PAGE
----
Is the Obama administration going to stand in the way of justice for torture victims? We’ll know soon enough.
Last month, the ACLU filed a lawsuit on behalf of three torture victims against the psychologists contracted by the CIA to design, implement, and oversee its post-9/11 torture program. In past cases involving the CIA’s former “extraordinary rendition” and torture program, the Bush and Obama administrations stepped in to shut down the lawsuits before they even got underway. The government previously claimed that the CIA’s torture program was too secret for U.S. courts to consider. But this time is different, and the ACLU has formally asked Attorney General Loretta Lynch not to invoke the “state secrets privilege” so these torture victims can soon have their day in court.
Under both the Bush and Obama administrations, the government invoked the “state secrets privilege” to shut down lawsuits by victims of torture. The government repeatedly claimed that even considering the claims of torture victims would harm national security. Unfortunately, judges largely gave in to these efforts to keep courts from confronting flagrant violations of the law. As a result, despite numerous lawsuits against the architects and perpetrators of the torture program, not a single victim has had their claims considered by an American court.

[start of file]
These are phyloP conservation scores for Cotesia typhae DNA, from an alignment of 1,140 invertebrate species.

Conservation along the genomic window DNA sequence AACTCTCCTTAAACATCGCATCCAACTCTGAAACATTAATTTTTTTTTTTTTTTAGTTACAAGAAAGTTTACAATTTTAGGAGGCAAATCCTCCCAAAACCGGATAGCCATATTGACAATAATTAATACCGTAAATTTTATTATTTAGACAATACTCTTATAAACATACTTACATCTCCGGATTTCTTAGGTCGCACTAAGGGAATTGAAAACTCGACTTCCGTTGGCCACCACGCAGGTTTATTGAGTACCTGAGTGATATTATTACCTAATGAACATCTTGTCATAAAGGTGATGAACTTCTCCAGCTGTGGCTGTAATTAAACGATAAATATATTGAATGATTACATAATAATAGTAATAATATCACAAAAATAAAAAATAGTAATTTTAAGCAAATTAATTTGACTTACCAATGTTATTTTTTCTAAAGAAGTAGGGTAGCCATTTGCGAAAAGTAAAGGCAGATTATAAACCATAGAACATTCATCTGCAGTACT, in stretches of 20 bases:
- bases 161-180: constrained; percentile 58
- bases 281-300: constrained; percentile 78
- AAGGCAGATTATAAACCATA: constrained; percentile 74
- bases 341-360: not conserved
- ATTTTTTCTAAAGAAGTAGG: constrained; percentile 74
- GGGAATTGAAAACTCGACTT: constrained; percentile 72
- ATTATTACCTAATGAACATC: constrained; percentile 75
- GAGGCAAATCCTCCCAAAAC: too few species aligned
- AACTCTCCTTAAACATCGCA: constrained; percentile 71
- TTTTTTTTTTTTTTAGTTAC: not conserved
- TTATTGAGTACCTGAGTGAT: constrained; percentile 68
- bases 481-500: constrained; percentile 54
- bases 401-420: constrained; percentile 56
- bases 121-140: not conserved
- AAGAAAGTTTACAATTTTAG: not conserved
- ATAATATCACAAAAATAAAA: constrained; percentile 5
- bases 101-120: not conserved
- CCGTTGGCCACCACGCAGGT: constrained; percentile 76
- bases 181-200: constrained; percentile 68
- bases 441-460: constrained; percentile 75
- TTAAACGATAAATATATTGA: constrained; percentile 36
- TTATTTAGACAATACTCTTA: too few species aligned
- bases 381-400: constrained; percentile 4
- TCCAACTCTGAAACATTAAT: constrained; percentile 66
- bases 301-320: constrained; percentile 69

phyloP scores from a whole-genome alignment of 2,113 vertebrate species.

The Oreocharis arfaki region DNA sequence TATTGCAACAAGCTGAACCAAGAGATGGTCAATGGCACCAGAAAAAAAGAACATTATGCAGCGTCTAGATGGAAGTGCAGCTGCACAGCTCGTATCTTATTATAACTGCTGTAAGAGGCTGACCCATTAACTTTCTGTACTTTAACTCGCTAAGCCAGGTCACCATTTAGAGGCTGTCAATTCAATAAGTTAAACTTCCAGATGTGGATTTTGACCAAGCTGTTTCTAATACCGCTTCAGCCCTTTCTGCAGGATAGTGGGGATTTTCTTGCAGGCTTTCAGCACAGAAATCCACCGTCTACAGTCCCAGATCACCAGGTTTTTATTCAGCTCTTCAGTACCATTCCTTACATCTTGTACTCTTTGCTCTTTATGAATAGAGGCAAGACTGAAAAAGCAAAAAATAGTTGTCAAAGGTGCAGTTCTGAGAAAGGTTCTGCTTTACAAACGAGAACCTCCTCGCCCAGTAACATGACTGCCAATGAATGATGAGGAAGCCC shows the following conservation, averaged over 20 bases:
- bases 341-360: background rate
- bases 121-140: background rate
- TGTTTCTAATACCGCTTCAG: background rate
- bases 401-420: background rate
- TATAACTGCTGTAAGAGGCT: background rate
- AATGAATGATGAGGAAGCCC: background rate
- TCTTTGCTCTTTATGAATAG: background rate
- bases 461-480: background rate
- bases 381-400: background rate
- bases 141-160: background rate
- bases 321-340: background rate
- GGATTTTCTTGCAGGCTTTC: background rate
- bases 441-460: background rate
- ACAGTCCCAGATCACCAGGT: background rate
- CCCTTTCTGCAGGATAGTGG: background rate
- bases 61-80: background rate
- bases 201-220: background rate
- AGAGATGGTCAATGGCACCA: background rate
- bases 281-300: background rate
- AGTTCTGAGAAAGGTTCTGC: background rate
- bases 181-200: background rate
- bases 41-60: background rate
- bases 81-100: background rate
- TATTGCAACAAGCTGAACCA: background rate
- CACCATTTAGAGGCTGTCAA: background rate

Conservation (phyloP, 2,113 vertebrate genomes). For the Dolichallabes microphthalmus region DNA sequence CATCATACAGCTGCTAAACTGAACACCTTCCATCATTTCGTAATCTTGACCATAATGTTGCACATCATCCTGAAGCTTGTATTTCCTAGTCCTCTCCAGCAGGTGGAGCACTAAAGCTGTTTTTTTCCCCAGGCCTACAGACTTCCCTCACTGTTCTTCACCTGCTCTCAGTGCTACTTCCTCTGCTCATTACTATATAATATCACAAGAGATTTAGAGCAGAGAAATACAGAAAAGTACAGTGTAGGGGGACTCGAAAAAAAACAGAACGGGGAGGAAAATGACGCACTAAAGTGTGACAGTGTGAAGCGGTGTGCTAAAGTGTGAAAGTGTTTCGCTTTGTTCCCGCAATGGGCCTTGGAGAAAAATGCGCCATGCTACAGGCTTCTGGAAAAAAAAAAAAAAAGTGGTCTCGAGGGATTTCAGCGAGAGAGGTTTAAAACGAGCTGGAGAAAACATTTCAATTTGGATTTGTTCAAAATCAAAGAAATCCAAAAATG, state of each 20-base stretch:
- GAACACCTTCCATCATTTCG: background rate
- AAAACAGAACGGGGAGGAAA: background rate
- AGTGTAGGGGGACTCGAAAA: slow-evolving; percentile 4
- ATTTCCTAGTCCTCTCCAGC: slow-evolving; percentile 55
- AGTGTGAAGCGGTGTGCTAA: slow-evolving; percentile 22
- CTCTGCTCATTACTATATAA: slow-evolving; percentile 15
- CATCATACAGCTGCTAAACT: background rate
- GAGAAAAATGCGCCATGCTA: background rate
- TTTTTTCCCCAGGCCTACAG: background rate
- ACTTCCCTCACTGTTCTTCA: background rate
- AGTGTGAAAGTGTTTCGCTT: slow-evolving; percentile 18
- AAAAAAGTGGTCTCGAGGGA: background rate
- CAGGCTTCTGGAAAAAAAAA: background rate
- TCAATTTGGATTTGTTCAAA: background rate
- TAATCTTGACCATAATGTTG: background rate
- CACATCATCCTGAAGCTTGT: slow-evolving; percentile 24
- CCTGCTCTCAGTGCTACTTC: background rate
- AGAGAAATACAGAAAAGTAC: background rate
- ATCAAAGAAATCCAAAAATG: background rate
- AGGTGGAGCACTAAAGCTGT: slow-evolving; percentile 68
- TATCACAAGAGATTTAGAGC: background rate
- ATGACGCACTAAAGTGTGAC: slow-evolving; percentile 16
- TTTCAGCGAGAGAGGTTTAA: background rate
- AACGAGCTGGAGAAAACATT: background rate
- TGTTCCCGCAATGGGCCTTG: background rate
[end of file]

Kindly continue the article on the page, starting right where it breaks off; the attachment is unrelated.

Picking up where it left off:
Whatever the government’s arguments in previous cases, however, things have changed. Now that there are official public reports naming our clients, describing their torture, and detailing the two psychologists’ responsibility, any attempt to claim that the torture of our clients is a state secret would be absurd.
Using secrecy to slam the courtroom door shut compounds torture survivors’ trauma and violates U.S. treaty obligations to provide a judicial remedy for government torture. Our national failure to provide justice, apologies, and compensation to torture victims has led to the erosion of our credibility as a human rights leader in the world.
But as The New York Times noted, this lawsuit offers “a chance for Obama to do the right thing on torture” — simply by not standing in the way of justice. Accountability for torture is a moral and legal imperative, and it is long overdue.
It’s not too late for the Obama administration to do right. It can start by simply not blocking the courtroom doors.